The main difference between accrual and cash basis accounting is the timing of when revenues are recognized and costs. The cash method is a more immediate recognition of income and expenses with the accrual method focuses on the expected income and expenses.
- The company reported on the statement of profit and loss only when the cash is received.
- Expenditures are recorded only when the money paid.
The cash method is mostly used by small businesses and for personal Finance.
The Accrual Method
- Revenue is recorded when it is earned. Usually a company is registered before the money. In contrast to the cash method to the accrual method revenue when the product or service provide the customer with the expectation that the money will be paid in the future.
- The cost of goods and services are recorded despite the lack of funds that paid more for these expenses.
Example of calculation and methods
Let’s say you have a business that sells cars. If you sell $ 5,000 cars under the cash method, that amount is not recorded in the books until the customer hands YOU the MONEY or you get a check. In accordance with the accrual basis, $5,000 is recorded as profit from the sale even if you receive money in a few days or weeks later.
The same principle applies to spending. If you get a bill for $1,700, under the cash method, amounts are not added to the books until you pay. However, in accordance with accrual accounting, $1,700 is recognized as an expense the day you get the bill.
The Advantages And Disadvantages Of Both Methods
The advantages of the cash method are its simplicity, since it considers only the cash paid or received. Tracking the company’s cash flows is also easier with the cash method.
Disadvantage of the cash method is that it may overstate the health of the company, which is rich, but has a large amount of payables, which is much in excess cash on the books and current income. The investor may conclude the company is making a profit, when in reality the company is losing money.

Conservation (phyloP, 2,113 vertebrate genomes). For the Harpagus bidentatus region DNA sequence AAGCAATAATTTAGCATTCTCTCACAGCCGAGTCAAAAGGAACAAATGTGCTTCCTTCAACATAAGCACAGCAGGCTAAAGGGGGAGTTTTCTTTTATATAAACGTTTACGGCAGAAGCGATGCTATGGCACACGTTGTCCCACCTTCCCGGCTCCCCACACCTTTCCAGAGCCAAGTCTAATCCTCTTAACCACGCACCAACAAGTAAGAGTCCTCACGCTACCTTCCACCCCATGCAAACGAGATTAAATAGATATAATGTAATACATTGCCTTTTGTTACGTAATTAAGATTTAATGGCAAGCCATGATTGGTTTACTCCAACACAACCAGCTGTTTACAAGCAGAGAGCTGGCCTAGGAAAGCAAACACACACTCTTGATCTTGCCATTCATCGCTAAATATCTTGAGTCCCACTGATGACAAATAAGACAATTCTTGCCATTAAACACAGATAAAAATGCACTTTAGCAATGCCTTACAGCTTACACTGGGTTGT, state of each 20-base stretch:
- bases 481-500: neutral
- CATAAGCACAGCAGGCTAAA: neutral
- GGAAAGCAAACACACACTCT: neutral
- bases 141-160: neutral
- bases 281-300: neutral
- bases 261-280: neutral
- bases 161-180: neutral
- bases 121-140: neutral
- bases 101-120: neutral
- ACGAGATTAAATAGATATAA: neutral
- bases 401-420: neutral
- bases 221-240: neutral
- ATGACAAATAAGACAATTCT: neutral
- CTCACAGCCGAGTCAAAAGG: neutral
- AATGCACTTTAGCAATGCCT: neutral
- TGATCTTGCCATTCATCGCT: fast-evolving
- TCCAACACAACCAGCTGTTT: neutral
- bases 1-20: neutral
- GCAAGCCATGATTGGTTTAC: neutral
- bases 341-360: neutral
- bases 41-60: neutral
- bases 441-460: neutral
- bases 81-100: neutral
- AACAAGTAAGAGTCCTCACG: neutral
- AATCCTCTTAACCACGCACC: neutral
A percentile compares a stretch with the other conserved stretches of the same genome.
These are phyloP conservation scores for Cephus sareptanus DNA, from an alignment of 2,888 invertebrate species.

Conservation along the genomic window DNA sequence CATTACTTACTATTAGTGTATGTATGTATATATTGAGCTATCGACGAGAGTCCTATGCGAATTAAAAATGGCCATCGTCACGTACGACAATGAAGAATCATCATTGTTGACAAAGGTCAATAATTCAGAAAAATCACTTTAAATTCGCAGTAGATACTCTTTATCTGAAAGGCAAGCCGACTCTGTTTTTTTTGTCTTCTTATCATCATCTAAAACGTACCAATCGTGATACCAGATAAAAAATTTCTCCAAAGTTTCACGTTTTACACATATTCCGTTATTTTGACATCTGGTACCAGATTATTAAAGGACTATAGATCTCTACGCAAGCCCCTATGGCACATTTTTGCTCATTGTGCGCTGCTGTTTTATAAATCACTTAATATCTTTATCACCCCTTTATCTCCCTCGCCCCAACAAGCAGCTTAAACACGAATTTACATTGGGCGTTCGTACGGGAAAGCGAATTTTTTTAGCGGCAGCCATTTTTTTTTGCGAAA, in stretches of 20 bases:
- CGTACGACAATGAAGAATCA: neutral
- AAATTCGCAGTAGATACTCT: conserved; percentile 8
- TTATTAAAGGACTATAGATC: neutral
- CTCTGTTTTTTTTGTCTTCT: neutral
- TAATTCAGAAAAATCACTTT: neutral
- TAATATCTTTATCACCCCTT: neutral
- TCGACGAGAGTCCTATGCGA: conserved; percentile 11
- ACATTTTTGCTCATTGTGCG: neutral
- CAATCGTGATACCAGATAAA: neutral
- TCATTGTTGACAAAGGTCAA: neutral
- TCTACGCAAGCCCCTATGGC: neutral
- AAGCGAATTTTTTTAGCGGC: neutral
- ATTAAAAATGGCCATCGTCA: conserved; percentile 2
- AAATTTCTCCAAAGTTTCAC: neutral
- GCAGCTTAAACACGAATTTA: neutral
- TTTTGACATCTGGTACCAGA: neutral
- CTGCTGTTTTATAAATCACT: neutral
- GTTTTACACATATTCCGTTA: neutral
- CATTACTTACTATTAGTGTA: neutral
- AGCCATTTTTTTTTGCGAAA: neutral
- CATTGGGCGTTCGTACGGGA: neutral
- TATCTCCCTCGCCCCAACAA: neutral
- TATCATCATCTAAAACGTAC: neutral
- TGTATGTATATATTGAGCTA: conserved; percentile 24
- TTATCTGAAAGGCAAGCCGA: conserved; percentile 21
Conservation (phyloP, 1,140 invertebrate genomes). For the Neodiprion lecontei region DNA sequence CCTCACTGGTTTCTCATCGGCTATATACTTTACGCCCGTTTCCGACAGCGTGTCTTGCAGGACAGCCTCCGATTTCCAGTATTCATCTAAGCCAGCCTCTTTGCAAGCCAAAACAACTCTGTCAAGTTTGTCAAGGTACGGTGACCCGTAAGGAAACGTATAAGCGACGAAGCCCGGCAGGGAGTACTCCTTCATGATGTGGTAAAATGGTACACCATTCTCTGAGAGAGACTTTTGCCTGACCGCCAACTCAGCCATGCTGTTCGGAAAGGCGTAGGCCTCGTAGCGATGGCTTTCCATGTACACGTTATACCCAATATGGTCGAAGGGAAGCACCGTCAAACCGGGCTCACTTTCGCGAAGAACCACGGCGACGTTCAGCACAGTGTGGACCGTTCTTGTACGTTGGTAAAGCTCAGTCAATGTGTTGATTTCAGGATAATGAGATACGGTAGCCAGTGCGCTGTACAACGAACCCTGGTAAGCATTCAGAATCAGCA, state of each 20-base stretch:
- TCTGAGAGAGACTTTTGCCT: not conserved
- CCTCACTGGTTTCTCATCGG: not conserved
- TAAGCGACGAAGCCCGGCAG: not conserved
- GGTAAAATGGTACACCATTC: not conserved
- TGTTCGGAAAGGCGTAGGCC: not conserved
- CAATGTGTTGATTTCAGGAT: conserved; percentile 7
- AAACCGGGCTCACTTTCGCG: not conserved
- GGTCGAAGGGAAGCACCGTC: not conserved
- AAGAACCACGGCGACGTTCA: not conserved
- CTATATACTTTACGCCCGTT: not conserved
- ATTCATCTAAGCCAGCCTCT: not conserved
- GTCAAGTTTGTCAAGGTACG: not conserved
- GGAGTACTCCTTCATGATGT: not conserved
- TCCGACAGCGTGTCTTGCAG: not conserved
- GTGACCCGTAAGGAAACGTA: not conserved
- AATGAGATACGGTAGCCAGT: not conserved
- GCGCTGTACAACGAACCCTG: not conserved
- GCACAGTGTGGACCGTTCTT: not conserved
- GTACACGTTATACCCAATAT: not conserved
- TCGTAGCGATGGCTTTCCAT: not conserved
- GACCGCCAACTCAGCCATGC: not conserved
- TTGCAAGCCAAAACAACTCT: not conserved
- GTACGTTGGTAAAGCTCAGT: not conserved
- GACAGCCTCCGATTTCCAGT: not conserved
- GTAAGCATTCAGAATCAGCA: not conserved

The advantages of accrual accounting is that it includes accounts payable and receivable and, as a consequence, is a more accurate picture of the profitability of the enterprise, especially in the long term. The reason for this is that the accrual method reflects all revenues when they are earned, and expenses when they are incurred.
For example, a company may have sales in the current quarter, which would not be recorded under cash basis because income is not expected until next quarter. The investor may conclude the company is unprofitable, when in reality the company is doing well.
The disadvantage of accrual accounting is that it does not track cash flows and, as a consequence, cannot account for the company with large cash deficits in the short term, but it is profitable in the long term. Another disadvantage of accrual accounting is that it can be more complex to implement, since it is necessary to take into account elements such as unearned revenue and prepaid expenses.
The accrual method is most often used by companies, particularly publicly-traded companies. One of the reasons for the popularity of accrual accounting is that it smooths profit overtime, because it takes into account all income and expenses as they occur, not the time the record breaks under the cash method. For example, under the cash method, retailers will look very favorable in the 4th quarter, as consumers buy for the holiday season, but will look unprofitable in the 1st quarter, as reduced consumer spending after the holiday rush.
Both methods have their advantages and disadvantages, and each of the financial condition of the company. Understanding how accrual accounting and cash flows with the cash method is important when making investment decisions.
Learn more about financial statements in our article, what you need to know about financial statements.